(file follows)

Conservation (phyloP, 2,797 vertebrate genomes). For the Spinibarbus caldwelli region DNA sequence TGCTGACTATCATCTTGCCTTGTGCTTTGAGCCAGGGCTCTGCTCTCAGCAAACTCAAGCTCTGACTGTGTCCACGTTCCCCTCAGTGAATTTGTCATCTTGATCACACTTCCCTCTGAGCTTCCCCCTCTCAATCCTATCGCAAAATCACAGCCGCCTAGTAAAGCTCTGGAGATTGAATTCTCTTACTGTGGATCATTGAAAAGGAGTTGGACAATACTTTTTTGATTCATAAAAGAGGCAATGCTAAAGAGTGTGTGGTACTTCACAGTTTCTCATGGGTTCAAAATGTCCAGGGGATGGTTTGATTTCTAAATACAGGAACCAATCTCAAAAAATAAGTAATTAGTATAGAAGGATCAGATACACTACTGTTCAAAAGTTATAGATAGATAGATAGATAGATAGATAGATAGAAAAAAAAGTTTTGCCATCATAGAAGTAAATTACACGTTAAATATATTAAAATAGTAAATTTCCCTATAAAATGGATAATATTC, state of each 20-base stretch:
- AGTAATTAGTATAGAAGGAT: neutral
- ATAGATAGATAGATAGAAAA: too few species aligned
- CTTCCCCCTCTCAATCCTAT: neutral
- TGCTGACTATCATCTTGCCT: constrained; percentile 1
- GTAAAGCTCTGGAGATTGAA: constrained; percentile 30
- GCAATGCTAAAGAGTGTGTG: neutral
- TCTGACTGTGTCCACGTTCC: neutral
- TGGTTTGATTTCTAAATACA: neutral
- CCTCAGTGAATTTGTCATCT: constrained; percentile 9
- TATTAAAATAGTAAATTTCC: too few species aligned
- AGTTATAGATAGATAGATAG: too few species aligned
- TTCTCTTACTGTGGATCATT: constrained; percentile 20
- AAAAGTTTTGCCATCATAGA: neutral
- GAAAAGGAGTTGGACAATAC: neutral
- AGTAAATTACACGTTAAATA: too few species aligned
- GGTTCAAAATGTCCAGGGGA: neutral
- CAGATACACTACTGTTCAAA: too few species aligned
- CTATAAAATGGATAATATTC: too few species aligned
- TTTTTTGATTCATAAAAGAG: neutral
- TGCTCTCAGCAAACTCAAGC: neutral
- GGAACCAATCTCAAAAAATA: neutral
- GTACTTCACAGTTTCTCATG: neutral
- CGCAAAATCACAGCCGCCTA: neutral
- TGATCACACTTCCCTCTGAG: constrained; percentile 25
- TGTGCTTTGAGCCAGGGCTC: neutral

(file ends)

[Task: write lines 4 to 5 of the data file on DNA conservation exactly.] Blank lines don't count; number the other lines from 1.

- CTTCCCCCTCTCAATCCTAT: neutral
- TGCTGACTATCATCTTGCCT: constrained; percentile 1